Reimagining the newsroom

JUL 27 – Most of my journalist friends in Nepal seem to operate under the impression that multimedia journalism is a distant thing of the future, yet to make much of an impact in the country—a “passing trend”, they might even call it. But from what I’ve observed during the seven years that I’ve worked in journalism, and in my association with several international media organisations, it would be exceedingly foolish to underestimate the power of new media. So I ask disbelievers to look deeper, at the many instances one can find of how new multimedia tools are already being incorporated into not just professional but personal lives today, helping many of us connect with each other and the wider world. Multimedia is here, and it is staying.


Change is everywhere you look. From print to radio, television and online, the media is in a constant state of flux, adapting, evolving. The traditional newsroom no longer exists; the flow of information has increased by a million-fold, mostly thanks to social media. Not only does one now have more and more opportunities to find stories, but the means of telling these stories have changed irreversibly, not limited to text alone, or pictures, audio or video, but an amalgamation of all these, including infographics, that can be used to provide in-depth accounts on any particular topic. It also allows much more engagement and interaction with audiences compared to traditional media.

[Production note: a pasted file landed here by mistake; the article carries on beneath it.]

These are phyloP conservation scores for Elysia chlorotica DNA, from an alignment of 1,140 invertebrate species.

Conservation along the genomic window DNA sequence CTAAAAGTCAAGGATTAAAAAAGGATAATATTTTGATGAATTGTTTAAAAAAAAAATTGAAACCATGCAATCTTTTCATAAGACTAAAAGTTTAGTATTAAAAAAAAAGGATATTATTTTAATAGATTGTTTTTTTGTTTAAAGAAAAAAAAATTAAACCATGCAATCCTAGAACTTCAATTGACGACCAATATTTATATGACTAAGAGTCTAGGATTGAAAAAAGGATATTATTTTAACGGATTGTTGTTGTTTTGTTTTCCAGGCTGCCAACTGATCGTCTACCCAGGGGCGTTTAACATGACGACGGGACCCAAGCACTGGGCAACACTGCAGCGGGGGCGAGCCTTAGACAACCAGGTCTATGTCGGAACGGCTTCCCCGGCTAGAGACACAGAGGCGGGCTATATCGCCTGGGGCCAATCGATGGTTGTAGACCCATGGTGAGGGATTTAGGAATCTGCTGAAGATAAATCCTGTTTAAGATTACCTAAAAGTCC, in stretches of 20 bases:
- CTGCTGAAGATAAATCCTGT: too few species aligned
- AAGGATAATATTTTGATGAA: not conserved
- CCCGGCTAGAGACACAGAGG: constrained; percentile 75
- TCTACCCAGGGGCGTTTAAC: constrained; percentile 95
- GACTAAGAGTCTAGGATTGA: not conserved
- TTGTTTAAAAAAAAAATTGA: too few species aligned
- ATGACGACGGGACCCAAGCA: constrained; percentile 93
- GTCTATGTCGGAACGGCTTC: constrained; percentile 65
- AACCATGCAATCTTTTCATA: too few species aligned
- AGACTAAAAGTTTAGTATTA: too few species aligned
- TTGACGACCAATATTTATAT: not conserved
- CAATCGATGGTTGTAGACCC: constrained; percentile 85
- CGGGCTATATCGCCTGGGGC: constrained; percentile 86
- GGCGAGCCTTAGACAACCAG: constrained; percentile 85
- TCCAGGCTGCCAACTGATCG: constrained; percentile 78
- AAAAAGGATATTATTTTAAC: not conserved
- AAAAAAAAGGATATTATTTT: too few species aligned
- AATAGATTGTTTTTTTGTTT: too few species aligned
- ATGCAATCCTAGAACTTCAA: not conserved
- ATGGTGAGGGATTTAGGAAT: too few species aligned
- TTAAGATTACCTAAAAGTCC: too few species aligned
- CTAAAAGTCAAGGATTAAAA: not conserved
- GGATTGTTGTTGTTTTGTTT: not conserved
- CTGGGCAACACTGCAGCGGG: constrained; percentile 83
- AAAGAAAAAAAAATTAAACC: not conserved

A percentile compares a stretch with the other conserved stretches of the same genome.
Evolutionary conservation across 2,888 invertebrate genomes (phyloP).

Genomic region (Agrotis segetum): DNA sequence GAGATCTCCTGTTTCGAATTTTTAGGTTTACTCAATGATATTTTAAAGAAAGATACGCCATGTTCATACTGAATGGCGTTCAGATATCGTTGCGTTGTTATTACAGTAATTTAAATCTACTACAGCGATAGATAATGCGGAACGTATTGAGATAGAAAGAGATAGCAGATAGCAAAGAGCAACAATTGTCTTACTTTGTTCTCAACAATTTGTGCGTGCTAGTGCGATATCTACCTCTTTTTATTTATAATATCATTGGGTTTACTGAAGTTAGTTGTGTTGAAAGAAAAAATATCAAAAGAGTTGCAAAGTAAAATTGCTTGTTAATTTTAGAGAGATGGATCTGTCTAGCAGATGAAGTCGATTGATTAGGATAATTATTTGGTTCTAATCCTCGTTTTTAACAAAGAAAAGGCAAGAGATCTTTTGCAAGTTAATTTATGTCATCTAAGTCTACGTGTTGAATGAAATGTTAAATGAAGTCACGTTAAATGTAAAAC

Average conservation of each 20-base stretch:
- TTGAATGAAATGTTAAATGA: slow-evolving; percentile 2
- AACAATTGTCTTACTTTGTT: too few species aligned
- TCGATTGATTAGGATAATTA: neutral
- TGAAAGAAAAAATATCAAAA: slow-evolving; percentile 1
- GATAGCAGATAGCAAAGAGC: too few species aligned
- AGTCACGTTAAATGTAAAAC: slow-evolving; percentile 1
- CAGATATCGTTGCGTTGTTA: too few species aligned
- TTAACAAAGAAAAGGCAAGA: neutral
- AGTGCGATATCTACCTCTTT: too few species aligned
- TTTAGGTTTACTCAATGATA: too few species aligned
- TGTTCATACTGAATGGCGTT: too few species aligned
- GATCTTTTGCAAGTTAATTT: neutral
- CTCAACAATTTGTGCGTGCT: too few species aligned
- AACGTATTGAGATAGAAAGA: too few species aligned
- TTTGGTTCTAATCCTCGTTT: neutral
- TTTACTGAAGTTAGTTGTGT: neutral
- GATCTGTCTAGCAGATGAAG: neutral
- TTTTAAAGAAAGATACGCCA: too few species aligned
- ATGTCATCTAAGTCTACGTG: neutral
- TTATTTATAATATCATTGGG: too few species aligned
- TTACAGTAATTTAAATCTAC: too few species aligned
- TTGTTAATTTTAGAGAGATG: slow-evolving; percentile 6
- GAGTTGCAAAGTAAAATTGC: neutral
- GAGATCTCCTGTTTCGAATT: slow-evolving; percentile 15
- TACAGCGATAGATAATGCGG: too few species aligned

Among the many elements of journalism that have witnessed changes in the past decade or so is the relationship between storytellers and their mediums. Journalists who were, in the past, confined to simply typing up news reports and filing these are now being challenged to experiment in the ways they present their stories. Previously, when journalists were asked what they did, they would have generally responded by saying that they were either a print or TV journalist. But those distinctions have become more and more blurred in today’s dynamic media environment, where professionals are increasingly required to possess multiple-skills that span across different mediums.


What is exciting about this particular time in history is the multitude of apps and other tools that are now available in the market, which give rise to a whole host of possibilities for journalists. Skype is one such tool that can facilitate newsmaking, making it easier to connect with people and conduct interviews, as are video-enabled DSLR cameras, allowing just about anyone to shoot quality videos, edit them and upload them online. Most recently, the iPad has proven a great boon to journalists worldwide, and many major news organisations including BBC, CNN and Al Jazeera are now offering customised iPad applications, which incorporate news, photos, videos, interactive diagrams, 3D objects, and much more.

Social media has proven to be another popular contemporary tool, owing largely to the way it allows precious interaction between storytellers and readers, a luxury that wasn’t available before.